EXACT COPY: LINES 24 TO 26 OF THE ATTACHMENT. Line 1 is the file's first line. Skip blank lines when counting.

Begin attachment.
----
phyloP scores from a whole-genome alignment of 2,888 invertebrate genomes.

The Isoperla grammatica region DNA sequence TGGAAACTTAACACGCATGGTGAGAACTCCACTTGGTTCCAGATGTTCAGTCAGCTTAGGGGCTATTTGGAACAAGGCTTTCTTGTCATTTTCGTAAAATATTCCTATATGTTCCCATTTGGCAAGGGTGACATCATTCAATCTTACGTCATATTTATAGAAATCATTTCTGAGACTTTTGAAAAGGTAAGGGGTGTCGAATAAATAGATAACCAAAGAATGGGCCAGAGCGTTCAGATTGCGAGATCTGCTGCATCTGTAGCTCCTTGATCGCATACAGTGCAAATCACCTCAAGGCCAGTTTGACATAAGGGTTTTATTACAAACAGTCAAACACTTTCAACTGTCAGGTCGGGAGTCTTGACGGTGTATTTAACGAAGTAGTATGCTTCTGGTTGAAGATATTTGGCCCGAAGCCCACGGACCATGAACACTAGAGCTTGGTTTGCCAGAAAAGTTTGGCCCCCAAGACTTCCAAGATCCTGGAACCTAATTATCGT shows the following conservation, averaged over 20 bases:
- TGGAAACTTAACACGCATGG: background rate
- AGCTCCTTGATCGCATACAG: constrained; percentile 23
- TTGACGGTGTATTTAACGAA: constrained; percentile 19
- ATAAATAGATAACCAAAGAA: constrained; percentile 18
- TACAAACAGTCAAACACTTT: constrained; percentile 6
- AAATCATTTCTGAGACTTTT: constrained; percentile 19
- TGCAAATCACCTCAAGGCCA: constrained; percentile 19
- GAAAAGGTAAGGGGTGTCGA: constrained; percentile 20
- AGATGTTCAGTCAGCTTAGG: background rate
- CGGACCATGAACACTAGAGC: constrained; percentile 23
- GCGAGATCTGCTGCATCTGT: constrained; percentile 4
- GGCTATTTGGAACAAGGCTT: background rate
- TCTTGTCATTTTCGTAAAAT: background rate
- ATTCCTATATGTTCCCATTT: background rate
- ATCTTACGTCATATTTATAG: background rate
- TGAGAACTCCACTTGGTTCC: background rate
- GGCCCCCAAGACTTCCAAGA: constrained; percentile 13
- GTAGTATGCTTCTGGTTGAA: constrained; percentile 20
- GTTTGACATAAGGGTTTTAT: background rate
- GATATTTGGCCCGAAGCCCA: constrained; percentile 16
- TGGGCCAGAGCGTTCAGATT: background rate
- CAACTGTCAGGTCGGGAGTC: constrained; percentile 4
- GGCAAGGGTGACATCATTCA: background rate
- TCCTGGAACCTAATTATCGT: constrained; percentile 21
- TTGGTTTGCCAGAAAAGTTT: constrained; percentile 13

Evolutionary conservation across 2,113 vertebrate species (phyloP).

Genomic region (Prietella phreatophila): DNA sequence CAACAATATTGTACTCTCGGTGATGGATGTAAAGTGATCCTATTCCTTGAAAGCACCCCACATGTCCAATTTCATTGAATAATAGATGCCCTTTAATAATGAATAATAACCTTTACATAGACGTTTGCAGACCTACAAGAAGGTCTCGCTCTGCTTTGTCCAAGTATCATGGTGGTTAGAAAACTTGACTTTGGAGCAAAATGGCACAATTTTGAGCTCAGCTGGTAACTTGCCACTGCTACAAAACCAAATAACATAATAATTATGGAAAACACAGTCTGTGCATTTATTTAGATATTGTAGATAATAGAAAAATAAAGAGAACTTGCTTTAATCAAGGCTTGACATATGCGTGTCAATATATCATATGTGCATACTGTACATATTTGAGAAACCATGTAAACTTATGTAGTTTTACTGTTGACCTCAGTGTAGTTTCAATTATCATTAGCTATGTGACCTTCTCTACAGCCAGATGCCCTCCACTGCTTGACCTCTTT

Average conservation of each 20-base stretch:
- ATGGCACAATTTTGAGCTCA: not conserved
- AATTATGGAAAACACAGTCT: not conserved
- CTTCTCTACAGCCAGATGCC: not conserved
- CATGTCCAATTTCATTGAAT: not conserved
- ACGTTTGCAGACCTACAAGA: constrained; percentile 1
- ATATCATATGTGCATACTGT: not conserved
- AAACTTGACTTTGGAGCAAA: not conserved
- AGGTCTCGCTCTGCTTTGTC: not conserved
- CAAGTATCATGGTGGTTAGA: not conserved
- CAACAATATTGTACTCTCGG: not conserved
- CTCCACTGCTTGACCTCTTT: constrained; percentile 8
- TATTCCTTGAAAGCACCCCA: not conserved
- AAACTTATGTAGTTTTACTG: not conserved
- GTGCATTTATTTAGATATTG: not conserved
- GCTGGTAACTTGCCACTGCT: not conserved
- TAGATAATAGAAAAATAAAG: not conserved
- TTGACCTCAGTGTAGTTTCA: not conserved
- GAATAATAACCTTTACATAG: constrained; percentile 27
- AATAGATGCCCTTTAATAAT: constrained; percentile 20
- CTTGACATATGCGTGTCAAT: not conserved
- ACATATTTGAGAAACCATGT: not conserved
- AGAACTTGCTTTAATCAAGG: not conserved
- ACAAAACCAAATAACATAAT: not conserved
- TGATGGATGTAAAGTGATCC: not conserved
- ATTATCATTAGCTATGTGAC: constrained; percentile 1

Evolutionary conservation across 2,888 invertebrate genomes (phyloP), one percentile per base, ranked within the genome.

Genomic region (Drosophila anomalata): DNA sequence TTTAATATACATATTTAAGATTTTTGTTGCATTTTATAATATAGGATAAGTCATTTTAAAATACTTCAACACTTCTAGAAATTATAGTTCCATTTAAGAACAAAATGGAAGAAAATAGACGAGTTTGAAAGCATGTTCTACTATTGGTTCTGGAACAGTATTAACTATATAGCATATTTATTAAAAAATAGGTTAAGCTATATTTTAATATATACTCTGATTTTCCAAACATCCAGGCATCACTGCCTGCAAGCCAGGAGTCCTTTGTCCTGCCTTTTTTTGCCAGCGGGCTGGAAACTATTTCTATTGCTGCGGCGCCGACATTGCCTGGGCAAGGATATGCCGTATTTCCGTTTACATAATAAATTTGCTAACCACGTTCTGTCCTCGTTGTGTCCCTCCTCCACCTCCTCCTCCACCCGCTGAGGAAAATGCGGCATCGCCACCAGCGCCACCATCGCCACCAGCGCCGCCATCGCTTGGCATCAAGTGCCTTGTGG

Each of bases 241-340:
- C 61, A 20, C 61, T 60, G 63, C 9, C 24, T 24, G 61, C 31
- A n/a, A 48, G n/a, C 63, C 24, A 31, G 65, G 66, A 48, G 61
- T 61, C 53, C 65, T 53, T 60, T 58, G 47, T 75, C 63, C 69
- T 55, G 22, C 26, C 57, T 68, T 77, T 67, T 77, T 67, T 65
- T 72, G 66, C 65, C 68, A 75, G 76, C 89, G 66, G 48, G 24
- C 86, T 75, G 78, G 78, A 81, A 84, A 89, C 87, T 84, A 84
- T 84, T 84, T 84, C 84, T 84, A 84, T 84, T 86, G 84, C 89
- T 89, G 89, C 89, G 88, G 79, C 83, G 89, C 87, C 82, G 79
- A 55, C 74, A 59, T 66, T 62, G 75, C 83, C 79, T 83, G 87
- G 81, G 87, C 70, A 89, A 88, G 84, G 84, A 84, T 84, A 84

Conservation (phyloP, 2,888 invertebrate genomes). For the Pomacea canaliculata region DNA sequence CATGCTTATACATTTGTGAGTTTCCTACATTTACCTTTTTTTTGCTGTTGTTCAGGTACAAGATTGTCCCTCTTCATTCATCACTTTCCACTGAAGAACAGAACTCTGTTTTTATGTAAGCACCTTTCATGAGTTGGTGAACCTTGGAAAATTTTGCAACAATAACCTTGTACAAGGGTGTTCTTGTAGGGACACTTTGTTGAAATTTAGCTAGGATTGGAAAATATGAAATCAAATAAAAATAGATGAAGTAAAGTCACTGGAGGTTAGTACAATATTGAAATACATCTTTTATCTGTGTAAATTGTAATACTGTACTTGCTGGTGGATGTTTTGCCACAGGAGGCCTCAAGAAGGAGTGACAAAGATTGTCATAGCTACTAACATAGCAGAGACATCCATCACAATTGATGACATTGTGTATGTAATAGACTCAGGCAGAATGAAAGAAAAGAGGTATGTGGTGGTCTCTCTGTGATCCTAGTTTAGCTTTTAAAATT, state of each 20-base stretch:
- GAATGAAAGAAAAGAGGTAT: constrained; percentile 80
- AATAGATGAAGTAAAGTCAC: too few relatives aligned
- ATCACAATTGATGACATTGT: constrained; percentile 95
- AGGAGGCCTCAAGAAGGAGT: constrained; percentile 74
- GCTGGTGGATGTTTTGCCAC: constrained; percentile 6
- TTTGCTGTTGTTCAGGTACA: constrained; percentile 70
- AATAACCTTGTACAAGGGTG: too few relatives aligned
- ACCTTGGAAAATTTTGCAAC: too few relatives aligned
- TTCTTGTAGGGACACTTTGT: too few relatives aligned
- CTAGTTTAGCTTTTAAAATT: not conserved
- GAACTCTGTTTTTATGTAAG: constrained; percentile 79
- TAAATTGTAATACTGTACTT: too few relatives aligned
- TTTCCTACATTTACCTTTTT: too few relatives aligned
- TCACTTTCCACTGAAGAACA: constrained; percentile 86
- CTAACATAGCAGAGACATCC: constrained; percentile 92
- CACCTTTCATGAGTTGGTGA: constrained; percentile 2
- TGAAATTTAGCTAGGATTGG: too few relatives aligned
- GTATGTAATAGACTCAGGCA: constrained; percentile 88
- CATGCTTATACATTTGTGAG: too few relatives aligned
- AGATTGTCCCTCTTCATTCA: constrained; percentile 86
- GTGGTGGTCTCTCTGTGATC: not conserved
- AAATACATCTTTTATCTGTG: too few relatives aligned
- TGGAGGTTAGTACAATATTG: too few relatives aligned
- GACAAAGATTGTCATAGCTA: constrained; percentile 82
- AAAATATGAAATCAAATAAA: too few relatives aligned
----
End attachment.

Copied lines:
- CAACTGTCAGGTCGGGAGTC: constrained; percentile 4
- GGCAAGGGTGACATCATTCA: background rate
- TCCTGGAACCTAATTATCGT: constrained; percentile 21